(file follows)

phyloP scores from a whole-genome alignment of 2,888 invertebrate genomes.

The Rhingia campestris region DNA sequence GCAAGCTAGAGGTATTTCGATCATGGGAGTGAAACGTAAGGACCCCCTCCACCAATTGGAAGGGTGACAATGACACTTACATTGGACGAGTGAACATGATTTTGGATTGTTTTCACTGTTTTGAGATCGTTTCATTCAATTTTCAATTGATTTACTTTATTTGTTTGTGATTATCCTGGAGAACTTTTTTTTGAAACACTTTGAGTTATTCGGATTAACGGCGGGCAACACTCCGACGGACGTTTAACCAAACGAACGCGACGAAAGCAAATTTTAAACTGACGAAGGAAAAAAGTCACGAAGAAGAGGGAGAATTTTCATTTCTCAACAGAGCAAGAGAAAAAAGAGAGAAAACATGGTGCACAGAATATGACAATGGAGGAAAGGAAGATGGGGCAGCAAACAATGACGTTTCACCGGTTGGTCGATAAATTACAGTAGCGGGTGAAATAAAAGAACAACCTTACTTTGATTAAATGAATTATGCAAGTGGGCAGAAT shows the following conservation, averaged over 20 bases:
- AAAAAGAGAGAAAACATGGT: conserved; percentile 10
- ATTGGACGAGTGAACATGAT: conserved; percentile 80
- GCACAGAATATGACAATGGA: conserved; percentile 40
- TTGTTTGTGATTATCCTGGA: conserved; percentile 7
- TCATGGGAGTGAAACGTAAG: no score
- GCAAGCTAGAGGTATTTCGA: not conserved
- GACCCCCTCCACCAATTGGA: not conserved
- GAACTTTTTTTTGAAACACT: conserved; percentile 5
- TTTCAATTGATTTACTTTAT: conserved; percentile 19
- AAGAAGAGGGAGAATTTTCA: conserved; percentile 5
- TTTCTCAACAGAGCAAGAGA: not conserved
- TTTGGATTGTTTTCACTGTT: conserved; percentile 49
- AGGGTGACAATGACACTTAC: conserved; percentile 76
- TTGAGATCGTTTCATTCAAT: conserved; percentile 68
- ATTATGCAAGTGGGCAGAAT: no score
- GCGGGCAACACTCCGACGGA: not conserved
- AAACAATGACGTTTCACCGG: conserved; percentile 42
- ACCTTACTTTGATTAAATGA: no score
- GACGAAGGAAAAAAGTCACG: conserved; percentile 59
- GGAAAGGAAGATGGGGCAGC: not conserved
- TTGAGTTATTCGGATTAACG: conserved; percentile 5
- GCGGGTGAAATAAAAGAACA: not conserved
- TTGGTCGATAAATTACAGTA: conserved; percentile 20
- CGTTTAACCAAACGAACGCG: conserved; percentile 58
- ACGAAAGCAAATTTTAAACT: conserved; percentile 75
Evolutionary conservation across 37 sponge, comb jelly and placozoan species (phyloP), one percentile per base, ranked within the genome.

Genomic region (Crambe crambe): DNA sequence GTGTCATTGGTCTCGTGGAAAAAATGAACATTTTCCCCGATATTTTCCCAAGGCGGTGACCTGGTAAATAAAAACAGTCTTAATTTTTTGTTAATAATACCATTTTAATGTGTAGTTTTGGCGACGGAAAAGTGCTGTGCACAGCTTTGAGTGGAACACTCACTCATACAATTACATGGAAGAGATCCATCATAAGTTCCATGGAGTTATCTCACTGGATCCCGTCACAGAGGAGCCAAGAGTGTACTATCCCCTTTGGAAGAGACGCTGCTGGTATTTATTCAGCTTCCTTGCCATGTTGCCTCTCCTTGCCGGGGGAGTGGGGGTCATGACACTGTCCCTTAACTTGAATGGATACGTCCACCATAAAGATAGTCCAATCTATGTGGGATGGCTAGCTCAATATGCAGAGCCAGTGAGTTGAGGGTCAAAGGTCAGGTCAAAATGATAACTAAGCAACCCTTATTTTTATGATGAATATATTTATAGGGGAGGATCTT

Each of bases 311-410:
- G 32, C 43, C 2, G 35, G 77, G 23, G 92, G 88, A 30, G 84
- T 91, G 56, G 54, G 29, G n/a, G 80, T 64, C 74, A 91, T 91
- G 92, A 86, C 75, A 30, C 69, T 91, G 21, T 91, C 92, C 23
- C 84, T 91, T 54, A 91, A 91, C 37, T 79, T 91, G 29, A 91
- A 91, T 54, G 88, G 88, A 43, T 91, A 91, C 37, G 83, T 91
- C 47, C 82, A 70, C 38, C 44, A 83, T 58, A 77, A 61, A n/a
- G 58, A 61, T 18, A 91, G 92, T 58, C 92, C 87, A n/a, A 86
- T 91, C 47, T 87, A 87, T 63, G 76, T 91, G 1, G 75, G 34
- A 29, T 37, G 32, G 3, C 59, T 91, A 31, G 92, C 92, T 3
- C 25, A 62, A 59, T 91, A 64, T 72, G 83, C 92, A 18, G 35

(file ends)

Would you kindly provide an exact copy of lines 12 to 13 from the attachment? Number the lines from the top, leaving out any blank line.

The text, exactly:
- AAGAAGAGGGAGAATTTTCA: conserved; percentile 5
- TTTCTCAACAGAGCAAGAGA: not conserved